2. Breast cancer risk factors

    OpenAIRE

    Marzena Kamińska; Tomasz Ciszewski; Karolina Łopacka-Szatan; Paweł Miotła; Elżbieta Starosławska

    2015-01-01

    Breast cancer is the most frequently diagnosed neoplastic disease in women around menopause often leading to a significant reduction of these women's ability to function normally in everyday life. The increased breast cancer incidence observed in epidemiological studies in a group of women actively participating in social and professional life implicates the necessity of conducting multidirectional studies in order to identify risk factors associated with the occurrence of this type of neopla...

  3. Diet and breast cancer

    OpenAIRE

    Isabelle Romieu

    2011-01-01

    Both diet and nutrition have been studied in relationship with breast cancer risk, as the great variation among different countries in breast cancer incidence could possibly be explained through the inflammatory and immune response, as well as antioxidant intake, among others.To date, no clear association with diet beyond overweight and weight gain has been found, except for alcohol consumption. Nonetheless, the small number of studies done in middle to low income countries where variability ...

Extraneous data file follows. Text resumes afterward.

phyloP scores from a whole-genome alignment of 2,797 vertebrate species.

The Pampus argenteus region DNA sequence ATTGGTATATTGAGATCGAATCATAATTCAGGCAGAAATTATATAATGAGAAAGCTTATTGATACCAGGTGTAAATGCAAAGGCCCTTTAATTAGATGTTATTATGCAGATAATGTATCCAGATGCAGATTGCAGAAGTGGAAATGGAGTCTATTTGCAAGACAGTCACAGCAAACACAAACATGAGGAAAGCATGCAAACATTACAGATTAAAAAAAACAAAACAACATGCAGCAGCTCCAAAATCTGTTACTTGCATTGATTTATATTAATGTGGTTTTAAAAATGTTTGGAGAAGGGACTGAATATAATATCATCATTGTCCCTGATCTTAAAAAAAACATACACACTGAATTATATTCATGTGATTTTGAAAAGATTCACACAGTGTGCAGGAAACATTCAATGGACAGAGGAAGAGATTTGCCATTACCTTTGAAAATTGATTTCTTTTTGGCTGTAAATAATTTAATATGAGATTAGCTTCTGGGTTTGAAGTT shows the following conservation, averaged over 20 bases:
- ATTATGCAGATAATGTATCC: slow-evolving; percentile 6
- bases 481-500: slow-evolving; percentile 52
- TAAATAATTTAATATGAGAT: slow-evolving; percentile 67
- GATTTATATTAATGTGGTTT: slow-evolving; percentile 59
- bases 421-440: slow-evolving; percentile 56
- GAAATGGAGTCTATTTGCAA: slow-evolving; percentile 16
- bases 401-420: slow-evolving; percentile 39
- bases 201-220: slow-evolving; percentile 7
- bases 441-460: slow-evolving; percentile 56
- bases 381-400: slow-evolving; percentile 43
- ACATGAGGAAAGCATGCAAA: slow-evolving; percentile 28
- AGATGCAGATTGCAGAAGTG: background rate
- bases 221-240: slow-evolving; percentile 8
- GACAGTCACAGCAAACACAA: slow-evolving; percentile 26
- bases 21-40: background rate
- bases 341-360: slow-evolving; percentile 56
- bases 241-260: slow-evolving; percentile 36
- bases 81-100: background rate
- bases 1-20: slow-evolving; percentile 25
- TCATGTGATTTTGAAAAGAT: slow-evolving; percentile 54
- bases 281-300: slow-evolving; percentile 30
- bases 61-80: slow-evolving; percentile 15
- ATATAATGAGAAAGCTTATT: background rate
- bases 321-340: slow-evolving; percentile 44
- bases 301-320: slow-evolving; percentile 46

4. Women and breast cancer.

    OpenAIRE

    Lippman, M E

    1987-01-01

    One in every 12 women will develop breast cancer; the incidence increases with age, dietary fat intake, caloric intake, height, and weight. The 10-year survival rate of breast cancer patients who refuse therapy is virtually zero. Segmental mastectomy plus radiation and lumpectomy, combined with systemic (adjuvant)chemotherapy, are alternatives under investigation at the National Institutes of Health that may increase the survival rate by decreasing metastatic complications.

  5. Targeting Breast Cancer Metastasis

    OpenAIRE

    Xin Jin; Ping Mu

    2015-01-01

    Metastasis is the leading cause of breast cancer-associated deaths. Despite the significant improvement in current therapies in extending patient life, 30–40% of patients may eventually suffer from distant relapse and succumb to the disease. Consequently, a deeper understanding of the metastasis biology is key to developing better treatment strategies and achieving long-lasting therapeutic efficacies against breast cancer. This review covers recent breakthroughs in the discovery of various me...